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Live Encounters Poetry & Writing January 2023
Hayfield, poems by Patrick Deeley.
On a sweat-stinging day in childhood,
a tornado rose as if from nowhere
to excite the hay we were saving,
a whirligig that brought the whole field
to stop and stare. But even as it lifted
and lassoed – it soon would collapse,
all out of blow – I planted my foot
on the swathe’s burnished, slipping tail.
An old man shouted at me to yield
to changeling or elemental, let the hay
be taken as bedding by the fairies.
His piseogs weren’t part of my credo,
so I just stood and looked, and summer
happened to approve me there, ghost
to my ghost, no blink or budge,
lit through with the shimmer of creation.
They rise out of thin pickings, thistles
and rushes – a thorn-toothed host,
thousands deep, nipping my skin.
Instead of running, I take the plague on,
take it in. Itch and sting, the twitch
of a living thing. A goitre swells
at my throat. I peel off the shirt, marbled
with sweat, hayseed and burr.
Soon my torso is a seething sackcloth
of ants, its own bristling animal.
Cool air carries the sudden mercy
of rain, scattering the ants, washing me
clean. Bites and rashes linger,
and, buried deep behind them – atavistic,
unfurling from the very bone –
a text I didn’t write that still is my own.
Take Tuam – from the Latin tumulus, a heap,
a burial mound – unmarked grave
of the dumped bodies of a lost swaddle
of infants, the huge septic tank that served
as their coffin. Take the sufferings
trespassed on Paddy Doyle at Saint Michael’s
Industrial School, and then take the gift
of his forgiveness. Take the death
of Margaret Bullen, provoked by “an insult
to the blood”, Goodpasture syndrome,
contracted during thirty-five years
of exposure to hydrocarbon solvents – she
was never paid, barely fed, next to invisible
where she stooped all day every day,
steeping the getups of the privileged
and the trusted uniforms of our proud nation
behind the Magdalene Laundry’s
solid walls and red-lidded windows
in Gloucester Street, Dublin. Take our pious,
purblind place, where perversion
posed as care, and corruption hid behind
a charitable face. Take the cries
of the vulnerable – labelled “unfortunates
touched by God”, “home babies”,
“fallen women”. Hear them beseech us,
who allowed ourselves to be muffled
in word and deed, or who connived
in smothering their lives behind the platitudes
of politicians and the pieties of prelates.
This altar to Apollo, located at Pompeii
and topped with laval stones,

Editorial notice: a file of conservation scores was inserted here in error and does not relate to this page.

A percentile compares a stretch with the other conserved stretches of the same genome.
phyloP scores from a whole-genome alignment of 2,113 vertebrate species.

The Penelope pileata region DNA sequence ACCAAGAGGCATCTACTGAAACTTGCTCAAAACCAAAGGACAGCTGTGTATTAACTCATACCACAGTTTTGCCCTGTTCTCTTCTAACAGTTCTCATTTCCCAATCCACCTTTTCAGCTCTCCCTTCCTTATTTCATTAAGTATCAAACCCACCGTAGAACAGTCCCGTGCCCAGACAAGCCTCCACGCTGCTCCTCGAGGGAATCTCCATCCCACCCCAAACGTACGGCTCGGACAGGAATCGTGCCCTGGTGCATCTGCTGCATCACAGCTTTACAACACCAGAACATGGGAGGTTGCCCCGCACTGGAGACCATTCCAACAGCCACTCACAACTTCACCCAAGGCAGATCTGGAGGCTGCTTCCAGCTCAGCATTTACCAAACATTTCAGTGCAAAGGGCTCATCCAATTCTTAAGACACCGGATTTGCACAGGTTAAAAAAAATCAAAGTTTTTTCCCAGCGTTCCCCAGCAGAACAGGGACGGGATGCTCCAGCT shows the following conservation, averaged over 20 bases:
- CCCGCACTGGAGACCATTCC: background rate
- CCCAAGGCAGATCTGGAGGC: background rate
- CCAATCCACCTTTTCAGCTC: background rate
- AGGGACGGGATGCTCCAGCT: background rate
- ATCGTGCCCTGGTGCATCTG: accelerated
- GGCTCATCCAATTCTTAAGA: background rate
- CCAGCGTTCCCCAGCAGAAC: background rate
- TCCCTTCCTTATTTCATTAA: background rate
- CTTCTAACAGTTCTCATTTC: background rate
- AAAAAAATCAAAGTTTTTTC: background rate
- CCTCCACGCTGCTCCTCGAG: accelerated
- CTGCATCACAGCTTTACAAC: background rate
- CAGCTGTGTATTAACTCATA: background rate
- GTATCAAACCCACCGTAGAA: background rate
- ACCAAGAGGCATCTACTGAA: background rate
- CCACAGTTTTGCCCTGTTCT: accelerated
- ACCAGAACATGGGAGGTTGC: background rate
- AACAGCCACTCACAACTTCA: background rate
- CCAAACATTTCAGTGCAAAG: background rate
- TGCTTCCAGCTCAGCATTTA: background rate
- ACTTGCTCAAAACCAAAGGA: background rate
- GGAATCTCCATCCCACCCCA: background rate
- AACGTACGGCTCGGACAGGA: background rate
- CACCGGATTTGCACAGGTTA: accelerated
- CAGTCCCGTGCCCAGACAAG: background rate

was a place of animal sacrifice, but what
grabs me is the red-leafed weed
at its base – as if the earth had sprung
an offering to coax the god’s return.
Body and blood, wafer and wine –
the Station Masses of my childhood
saw our kitchen table raised
by its stretcher onto chairs and overlaid
with linen. I served, nudged
by neighbours to ring the bell, fetch
the cruet, hold the paten horizontal
below the communicant’s chin.
The marble altar in the church was cold,
grey-veined. The priest’s hands
would part the tent-veils of the bronze,
dinky-doored tabernacle. Our God
is a God of love, he intoned.
Still I wondered at what was, what could
or could not be – God the forest,
God the ring-fort hill, God
the barn door laid sideways on which pigs
were killed? God worshipped
in a crucifix kissed, a stone thrown
on a cairn of stones, votive rags
tied to a hawthorn tree? But long before
I had twigged how a distorted
or mouth-pieced God could tilt the world
towards fear or an excuse to suppress
and conquer, my feet dabbled
in muddy rivers full of delicious shivers,
source and spawn from which
everything after might take its bearings,
the land dipped, not elevated –
alive with many a flower, many a creature.
© Patrick Deeley
Patrick Deeley was born in Loughrea, Co. Galway, but has lived for many years in Dublin, where he worked previously as administrative principal of a primary school. Seven collections of his poems were published by Dedalus Press, and other works have appeared in translation to French, Italian and Spanish. He has also written four works of fiction for children, published by O’Brien Press. His bestselling, critically acclaimed memoir, The Hurley Maker’s Son, appeared from Transworld in 2016. His poems have been widely anthologised and he is the recipient of a number of awards for writing, including The Eilis Dillon Book of the Year Award, The Dermot Healy International Poetry Prize, and 2019 Lawrence O’Shaughnessy Award. His most recent collection, The End of the World, was shortlisted for the 2020 Farmgate Café National Poetry Award.